Unconventional Perovskite Growth Method Boosts Solar Cell Efficiency

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GOLDEN, Colo., Jan. 10, 2023 — To improve the efficiency and stability of wide-bandgap perovskite solar cells, researchers at the U.S. Department of Energy’s National Renewable Energy Laboratory (NREL) and the University of Toledo used a gas-quenching process to produce perovskite film, along with an inverted architecture for the solar cells. The team said its all-perovskite tandem cell exhibited an efficiency of 27.1%, a high photovoltage of 2.2 V, and excellent operational stability.

"This new growth approach can significantly suppress the phase segregation," NREL senior scientist Kai Zhu said. Zhu is principle investigator on the project and lead author of the study.

Developing highly stable and efficient perovskites based on mixture of bromine and iodine is considered critical for creating tandem solar cells. In a tandem solar cell, a narrow-bandgap layer is deposited on top of a wide-bandgap layer. The difference in bandgaps allows for more of the solar spectrum to be captured and converted into electricity.

However, tandem perovskite solar cells with mixed bromide and iodide anions can be plagued by issues with bromine-iodine (Br-I) phase segregation, which can limit device voltage and stability. A high concentration of bromide, leading to rapid crystallization of the perovskite film, can cause defects that reduce performance. When exposed to light and heat, the two elements tend to separate and thus limit the solar cell’s voltage and stability.

By using a nontraditional method for growing perovskites, the NREL-led group surmounted these issues. Instead of applying a traditional antisolvent to the crystallizing chemicals to create a uniform perovskite film, the researchers used gas quenching, an approach in which a flow of gas — in this case, nitrogen — is blown onto the chemicals.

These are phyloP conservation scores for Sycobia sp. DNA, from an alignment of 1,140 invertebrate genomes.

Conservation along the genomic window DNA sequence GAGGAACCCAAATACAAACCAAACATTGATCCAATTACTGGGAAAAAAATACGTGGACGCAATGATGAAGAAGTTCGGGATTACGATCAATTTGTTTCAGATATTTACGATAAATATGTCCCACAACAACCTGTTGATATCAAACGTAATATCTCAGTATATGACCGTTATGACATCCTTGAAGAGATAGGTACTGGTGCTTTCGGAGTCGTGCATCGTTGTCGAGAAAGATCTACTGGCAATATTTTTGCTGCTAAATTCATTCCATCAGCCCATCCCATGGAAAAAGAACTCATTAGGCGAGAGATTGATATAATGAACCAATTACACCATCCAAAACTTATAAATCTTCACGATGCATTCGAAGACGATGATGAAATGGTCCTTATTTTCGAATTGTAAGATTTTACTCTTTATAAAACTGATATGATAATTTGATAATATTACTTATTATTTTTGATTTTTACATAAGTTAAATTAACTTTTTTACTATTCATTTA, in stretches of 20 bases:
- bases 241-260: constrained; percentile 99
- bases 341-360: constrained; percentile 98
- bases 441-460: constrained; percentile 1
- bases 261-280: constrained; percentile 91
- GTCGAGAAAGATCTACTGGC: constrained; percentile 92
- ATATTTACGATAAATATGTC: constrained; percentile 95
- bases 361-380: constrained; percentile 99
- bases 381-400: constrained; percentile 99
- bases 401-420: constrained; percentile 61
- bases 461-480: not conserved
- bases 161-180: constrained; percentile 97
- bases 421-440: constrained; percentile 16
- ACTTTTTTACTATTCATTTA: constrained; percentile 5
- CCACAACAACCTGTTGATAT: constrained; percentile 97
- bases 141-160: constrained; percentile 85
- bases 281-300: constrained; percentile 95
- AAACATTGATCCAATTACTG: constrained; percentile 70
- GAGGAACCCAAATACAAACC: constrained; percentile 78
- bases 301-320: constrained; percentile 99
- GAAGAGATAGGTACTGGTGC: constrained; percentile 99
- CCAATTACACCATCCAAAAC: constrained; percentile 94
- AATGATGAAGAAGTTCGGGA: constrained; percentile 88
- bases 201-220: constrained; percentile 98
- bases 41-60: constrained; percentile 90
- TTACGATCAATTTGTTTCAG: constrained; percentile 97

The researchers combined rapid bromide crystallization with the gentle gas-quench method to prepare highly textured, columnar, 1.75-eV, Br-I mixed, wide-bandgap perovskite films with reduced defect density. When the gas-quenching process was applied to high-bromide-content perovskite chemicals, it forced the crystals to grow together in a tightly packed manner from top to bottom, like a single grain. The top-down growth method formed a gradient structure with a bromide-rich surface layer. The subsequent columnar growth created films with reduced defect density.

The antisolvent approach promotes rapid, uniform crystal growth within the perovskite film, which can cause the crystals to crowd each other, leading to defects where the grain boundaries meet.

By helping to prevent the bromide and iodine from separating, the gas-quench method yielded a perovskite film with improved structural and optoelectronic properties. In addition, the gas-quench method is statistically more reproducible than the antisolvent approach, the researchers said. They also experimented with argon and air as the drying gas and achieved results similar to those achieved using nitrogen.

The newly developed approach builds on previous work by Zhu. In the earlier research, published in 2022, he and his colleagues inverted the architecture of a perovskite cell. The difference between a conventional architecture and an inverted one is defined by how the layers are deposited on the glass substrate. The inverted architecture demonstrates high stability and is easily integrated into tandem solar cells.

With gas-quenching and the inverted architecture, the researchers produced a perovskite solar cell with a power conversion efficiency of >20% and ~1.33-V open-circuit voltage (VOC). The cell demonstrated excellent operational stability, with less than 5% degradation over 1100 hours of operation under 1.2 sun at 65 °C. When further integrated with a 1.25-eV, narrow-bandgap perovskite solar cell, the all-perovskite, two-terminal tandem device demonstrated an efficiency of 27.1% with a high VOC of 2.2 V and good operational stability.

The team’s approach to growing perovskites could increase the potential for high-performance, all-perovskite tandem devices and further the development of other perovskite-based tandem architectures, such as those that incorporate silicon.

The research was published in Science (

Published: January 2023
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